We've got a couple days off, start up again on Thursday, and I've been working our vacation rental prepping it for our next guests. I thought I'd post a quick picture of a juvenile frogfish. I'm thinking it's probably the same one I found several weeks ago, but it's a few hundred feet removed and about 4 times larger than it was then if it's the same one. Cathy told me she'd seen it in a particular area about two weeks ago so I checked a couple days back and it was still there. I'm hoping it's settled in for the next few months so we can watch it grow... we had three or four last year we were able to watch grow from nickle size to softball size or more.

Monday, April 13, 2009

The manta ray night dive in Kona Hawaii is hot right now... here's a quick video clip...

Untitled from Steve on Vimeo.
We did this dive Saturday night. 15 or so mantas were at the site when we arrived, it was 20 by the time we went back to the boat.

This is always a great time when there's even one manta showing up, more is gravy... this was lots and lots of gravy. We spent pretty much the entire dive watching them, did a short pass of the reef at the end and saw something that REALLY excited me (not that the mantas didn't, but one of our divers found something I'd yet to see, and I had the camera in hand), more on that in the next post.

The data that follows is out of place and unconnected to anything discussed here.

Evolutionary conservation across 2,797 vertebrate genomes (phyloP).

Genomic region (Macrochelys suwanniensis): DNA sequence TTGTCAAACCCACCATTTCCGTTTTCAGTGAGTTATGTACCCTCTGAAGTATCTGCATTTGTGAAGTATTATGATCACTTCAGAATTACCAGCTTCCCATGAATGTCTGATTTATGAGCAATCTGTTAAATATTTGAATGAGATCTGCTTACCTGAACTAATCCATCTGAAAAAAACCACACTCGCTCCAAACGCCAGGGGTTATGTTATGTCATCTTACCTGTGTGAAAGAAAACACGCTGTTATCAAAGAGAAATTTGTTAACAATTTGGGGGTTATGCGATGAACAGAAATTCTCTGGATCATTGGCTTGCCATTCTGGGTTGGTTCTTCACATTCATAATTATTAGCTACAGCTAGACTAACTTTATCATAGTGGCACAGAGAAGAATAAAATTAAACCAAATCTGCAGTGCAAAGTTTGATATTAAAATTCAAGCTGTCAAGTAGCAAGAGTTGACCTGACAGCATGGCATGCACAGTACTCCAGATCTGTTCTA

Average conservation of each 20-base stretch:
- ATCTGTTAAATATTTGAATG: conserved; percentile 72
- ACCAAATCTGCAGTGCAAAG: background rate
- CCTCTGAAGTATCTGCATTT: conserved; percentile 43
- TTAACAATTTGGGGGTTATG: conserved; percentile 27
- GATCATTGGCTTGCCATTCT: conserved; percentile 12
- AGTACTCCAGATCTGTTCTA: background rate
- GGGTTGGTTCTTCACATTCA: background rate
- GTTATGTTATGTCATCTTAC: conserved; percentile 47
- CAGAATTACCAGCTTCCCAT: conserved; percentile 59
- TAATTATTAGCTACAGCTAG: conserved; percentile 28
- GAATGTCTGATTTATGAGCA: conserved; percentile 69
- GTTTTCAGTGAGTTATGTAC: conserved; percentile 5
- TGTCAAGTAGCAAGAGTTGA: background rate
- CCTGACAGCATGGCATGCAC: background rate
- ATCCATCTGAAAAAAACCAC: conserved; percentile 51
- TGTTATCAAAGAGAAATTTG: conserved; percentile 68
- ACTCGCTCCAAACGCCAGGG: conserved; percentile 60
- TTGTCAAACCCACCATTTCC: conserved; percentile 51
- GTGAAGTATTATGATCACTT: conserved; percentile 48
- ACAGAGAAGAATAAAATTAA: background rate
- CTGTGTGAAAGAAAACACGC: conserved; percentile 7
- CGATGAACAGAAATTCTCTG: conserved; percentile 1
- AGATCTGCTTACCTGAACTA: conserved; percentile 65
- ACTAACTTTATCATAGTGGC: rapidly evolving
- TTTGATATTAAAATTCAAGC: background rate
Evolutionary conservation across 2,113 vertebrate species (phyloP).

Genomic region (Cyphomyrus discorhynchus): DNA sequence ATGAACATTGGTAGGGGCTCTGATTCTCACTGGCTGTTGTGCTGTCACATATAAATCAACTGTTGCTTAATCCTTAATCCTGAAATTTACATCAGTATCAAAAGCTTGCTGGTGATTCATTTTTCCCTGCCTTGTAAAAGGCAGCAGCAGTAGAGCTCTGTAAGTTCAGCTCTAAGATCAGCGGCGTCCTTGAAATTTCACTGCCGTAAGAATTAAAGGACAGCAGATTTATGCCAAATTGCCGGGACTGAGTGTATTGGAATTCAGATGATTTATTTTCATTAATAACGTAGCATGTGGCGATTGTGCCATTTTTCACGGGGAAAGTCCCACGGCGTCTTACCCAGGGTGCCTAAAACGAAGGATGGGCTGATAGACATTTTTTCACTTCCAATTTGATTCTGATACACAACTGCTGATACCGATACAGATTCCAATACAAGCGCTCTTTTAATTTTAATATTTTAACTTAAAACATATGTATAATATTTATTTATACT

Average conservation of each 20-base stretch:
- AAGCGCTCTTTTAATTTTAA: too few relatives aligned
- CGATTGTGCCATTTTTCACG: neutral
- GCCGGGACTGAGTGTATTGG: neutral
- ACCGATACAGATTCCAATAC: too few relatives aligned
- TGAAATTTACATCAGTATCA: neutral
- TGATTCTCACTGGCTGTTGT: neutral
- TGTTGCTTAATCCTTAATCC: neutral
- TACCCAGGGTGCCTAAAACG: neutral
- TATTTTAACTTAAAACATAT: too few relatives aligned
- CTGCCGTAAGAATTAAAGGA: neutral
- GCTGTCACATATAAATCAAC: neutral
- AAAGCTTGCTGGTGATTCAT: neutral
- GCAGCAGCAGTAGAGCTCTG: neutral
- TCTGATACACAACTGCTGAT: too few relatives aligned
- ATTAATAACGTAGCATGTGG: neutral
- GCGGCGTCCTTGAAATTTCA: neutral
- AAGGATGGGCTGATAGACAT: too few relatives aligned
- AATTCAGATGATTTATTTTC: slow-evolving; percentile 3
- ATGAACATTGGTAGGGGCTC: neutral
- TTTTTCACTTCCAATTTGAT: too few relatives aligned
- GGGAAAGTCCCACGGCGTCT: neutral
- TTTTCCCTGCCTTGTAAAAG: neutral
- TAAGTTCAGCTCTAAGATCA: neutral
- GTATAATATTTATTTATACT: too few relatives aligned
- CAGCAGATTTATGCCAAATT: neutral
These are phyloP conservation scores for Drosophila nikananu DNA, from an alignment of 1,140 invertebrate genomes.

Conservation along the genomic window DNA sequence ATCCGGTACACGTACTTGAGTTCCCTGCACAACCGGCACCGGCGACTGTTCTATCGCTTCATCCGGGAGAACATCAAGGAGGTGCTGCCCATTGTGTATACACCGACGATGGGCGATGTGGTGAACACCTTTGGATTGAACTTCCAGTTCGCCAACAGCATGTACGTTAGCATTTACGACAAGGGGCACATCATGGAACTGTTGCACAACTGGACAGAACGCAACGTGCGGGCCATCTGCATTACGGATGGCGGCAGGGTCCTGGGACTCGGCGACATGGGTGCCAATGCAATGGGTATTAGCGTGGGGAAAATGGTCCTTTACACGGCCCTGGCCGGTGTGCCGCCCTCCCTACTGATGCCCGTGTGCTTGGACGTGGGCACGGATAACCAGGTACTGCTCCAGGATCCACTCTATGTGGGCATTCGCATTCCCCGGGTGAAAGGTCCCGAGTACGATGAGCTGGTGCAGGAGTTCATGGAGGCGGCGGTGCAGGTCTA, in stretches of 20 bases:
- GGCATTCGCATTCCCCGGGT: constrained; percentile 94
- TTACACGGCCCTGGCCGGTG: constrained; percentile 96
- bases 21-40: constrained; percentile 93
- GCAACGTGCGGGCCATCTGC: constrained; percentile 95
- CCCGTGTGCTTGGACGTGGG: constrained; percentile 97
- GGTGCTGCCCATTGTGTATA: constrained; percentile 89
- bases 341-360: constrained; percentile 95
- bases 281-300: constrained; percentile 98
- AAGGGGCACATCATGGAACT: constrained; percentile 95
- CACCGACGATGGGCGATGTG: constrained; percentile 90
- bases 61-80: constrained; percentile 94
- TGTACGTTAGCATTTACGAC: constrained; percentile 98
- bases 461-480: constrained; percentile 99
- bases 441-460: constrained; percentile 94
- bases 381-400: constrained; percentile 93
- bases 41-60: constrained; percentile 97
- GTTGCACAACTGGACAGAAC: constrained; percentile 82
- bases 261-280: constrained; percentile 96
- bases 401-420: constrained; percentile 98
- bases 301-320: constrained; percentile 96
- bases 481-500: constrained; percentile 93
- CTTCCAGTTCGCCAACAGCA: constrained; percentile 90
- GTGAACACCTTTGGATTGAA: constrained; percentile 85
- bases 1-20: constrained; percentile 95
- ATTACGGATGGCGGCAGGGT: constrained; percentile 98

Saturday, April 11, 2009

Lots of scuba diving lately, experimenting with Facebook and Twitter as well...


We've been pretty busy diving since the tail end of February, although I've got a slower spell the next week and a half if things don't change radically. I took this photo at Turtle Pinnacle sometime in the last few weeks. The tangs are doing a good job of cleaning turtles when they show up.

Lately I've been experimenting with Facebook. I still don't completely get it, but I have gotten back in touch with a few old friends and customers... kinda fun. My page is here on Facebook - I don't get some of their security settings, so this may not work for you, if you are a Facebook member you can always do a search for Wanna Dive Kona and it'll come up. I'm not really putting a lot on there at this point, just trying to update it every now and then for now.